Jethro Tull’s Thick As A Brick saw the band slough off the last vestiges of sweaty blues-rock and become fully initiated into the prog brotherhood. Ironic, given that the piece was conceived as a send-up – which didn’t prevent it from being wilfully misinterpreted by critics. Forty years later, Tull frontman Ian Anderson has devised a sequel contemplating the potential paths that might have been pursued by Gerald Bostock, the fictional eight-year-old credited with writing the lyrics to the original TAAB; keeping TAABs on him, if you will, in a general treatise about the caprices of fate.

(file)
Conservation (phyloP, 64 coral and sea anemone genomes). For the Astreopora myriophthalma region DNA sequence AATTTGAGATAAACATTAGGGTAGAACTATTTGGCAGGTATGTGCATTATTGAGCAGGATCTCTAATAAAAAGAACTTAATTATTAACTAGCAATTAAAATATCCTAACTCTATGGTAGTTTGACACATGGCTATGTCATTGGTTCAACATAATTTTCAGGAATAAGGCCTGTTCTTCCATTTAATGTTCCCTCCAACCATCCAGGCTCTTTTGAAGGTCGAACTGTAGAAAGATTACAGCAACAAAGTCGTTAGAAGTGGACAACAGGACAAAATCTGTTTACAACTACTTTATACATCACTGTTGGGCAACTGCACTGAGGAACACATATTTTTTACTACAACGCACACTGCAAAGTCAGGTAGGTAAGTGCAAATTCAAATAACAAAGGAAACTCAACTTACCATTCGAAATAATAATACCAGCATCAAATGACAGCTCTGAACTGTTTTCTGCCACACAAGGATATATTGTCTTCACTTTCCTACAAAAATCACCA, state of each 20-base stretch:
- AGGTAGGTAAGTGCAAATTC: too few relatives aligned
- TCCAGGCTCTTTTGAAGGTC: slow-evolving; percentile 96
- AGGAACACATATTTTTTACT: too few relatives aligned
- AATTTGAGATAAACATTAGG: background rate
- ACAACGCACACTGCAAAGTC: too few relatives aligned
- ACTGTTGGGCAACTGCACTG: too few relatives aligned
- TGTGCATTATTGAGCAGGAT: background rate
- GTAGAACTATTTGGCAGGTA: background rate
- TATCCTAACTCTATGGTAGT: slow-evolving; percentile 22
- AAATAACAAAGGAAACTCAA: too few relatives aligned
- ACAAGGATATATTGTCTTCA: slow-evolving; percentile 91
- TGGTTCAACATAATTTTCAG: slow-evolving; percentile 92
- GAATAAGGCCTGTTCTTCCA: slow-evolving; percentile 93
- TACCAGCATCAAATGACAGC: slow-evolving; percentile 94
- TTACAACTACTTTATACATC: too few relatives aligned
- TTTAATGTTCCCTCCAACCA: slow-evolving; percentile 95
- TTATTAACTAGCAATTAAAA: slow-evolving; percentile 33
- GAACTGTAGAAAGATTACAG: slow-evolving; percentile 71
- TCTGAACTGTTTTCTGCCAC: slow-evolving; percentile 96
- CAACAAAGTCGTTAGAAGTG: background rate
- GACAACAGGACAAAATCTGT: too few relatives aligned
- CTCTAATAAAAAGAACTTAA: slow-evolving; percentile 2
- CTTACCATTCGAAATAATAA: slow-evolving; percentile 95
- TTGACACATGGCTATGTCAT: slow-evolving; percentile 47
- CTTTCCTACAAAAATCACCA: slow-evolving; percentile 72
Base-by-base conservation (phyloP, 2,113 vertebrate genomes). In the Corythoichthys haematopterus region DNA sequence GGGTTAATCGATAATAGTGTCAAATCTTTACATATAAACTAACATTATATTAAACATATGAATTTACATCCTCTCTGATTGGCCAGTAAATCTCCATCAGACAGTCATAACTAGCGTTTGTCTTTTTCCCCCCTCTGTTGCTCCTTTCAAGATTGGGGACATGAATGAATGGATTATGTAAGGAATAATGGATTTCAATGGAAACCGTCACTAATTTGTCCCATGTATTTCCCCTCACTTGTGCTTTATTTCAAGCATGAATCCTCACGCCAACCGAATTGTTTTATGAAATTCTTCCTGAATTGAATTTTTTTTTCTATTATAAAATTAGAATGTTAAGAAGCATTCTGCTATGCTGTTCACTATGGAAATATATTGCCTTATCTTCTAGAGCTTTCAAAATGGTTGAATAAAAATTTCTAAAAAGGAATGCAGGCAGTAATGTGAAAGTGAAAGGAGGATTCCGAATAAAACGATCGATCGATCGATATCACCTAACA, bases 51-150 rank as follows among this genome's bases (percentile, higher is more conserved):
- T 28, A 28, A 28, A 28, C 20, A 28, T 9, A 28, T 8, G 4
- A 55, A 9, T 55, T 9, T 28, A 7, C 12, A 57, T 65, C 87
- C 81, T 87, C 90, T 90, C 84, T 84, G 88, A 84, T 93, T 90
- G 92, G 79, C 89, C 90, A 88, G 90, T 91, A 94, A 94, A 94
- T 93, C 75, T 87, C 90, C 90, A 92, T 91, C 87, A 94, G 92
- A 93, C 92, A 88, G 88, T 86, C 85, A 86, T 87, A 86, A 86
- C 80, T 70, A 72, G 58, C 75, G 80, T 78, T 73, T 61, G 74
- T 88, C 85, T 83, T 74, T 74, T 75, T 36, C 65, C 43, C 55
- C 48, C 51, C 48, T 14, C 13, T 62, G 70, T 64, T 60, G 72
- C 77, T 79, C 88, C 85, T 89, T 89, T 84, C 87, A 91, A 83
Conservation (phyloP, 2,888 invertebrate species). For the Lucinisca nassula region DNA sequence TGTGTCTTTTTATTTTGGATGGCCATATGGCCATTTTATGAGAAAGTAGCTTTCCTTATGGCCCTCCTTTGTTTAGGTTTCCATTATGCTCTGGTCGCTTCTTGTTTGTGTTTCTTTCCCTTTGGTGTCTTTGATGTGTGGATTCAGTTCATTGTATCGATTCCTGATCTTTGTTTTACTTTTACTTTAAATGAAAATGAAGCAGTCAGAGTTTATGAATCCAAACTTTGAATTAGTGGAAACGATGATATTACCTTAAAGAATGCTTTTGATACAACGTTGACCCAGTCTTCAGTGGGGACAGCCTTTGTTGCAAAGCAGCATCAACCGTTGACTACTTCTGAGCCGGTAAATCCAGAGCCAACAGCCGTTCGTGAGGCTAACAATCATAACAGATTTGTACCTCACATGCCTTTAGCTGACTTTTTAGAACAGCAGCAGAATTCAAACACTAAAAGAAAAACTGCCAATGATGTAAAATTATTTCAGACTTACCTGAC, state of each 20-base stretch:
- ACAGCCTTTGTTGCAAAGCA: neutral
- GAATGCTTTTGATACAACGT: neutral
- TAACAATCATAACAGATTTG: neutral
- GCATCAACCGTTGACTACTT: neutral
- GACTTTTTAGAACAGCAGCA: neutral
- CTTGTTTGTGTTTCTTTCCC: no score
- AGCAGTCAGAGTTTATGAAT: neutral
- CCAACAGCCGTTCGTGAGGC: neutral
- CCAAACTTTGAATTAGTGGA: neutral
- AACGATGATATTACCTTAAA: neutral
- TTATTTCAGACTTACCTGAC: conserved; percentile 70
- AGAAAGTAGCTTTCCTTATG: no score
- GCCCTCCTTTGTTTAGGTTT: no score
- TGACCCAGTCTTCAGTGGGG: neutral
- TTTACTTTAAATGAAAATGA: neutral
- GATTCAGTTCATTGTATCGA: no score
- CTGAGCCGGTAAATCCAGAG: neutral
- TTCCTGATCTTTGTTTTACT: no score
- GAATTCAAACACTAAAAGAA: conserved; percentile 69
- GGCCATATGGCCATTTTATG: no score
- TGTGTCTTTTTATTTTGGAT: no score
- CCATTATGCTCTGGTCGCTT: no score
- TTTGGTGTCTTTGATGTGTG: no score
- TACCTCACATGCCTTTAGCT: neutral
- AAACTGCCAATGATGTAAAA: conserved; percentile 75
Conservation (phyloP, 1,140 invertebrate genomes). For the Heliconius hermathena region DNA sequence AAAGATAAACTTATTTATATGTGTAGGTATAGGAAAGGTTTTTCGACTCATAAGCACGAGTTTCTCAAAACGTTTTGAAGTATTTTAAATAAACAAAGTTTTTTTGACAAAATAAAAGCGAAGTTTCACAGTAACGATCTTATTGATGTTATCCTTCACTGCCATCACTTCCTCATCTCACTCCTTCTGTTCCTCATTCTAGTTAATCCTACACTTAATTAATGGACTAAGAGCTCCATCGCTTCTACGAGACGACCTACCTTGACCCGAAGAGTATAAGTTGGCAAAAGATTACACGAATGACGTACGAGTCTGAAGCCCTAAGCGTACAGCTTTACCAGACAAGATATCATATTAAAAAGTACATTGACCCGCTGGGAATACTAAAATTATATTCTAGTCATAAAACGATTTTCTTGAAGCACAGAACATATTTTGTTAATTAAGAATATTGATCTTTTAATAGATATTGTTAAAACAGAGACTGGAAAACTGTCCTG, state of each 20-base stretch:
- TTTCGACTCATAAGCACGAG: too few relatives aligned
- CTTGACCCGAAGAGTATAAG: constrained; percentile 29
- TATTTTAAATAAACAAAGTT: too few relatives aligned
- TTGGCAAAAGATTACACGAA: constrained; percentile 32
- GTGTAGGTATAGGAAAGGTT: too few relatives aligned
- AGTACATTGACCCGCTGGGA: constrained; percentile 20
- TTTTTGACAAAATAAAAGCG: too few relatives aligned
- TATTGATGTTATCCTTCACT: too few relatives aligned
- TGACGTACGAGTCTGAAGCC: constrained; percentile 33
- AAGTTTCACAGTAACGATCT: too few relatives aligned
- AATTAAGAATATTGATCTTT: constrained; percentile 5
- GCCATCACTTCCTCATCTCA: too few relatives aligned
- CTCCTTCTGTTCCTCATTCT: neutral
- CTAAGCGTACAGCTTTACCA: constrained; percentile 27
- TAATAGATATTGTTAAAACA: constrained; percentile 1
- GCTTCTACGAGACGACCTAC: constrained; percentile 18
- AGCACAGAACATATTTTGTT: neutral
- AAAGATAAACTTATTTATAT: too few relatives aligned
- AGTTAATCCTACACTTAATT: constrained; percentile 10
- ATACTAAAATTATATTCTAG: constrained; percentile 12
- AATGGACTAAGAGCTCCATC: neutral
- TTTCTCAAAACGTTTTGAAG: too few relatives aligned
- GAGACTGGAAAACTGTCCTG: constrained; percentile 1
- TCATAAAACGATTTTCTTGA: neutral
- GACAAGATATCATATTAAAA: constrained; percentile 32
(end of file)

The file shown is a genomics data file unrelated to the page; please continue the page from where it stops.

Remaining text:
For a man who now resembles Arthur Lowe, Anderson has lost none of his youthful vigour nor his fierce intelligence. TAAB 2’s compositions are uniformly substantive, thought provoking, tightly plotted and deftly worded, while the likes of Banker Bets Banker Wins and the despairing Wootoon Bassett Town are sufficiently clipped and acerbic to match Roger Waters for humanistic indignation. It’s proper prog as well: witness the dancing convolution of Pebbles Instrumental, Adrift And Dumbfounded and A Change Of Horses. Appending the acoustic guitar motif from the original TAAB title track to What Ifs, Maybes is a low-key masterstroke. Who’d have thought it: a career high, this late in the game.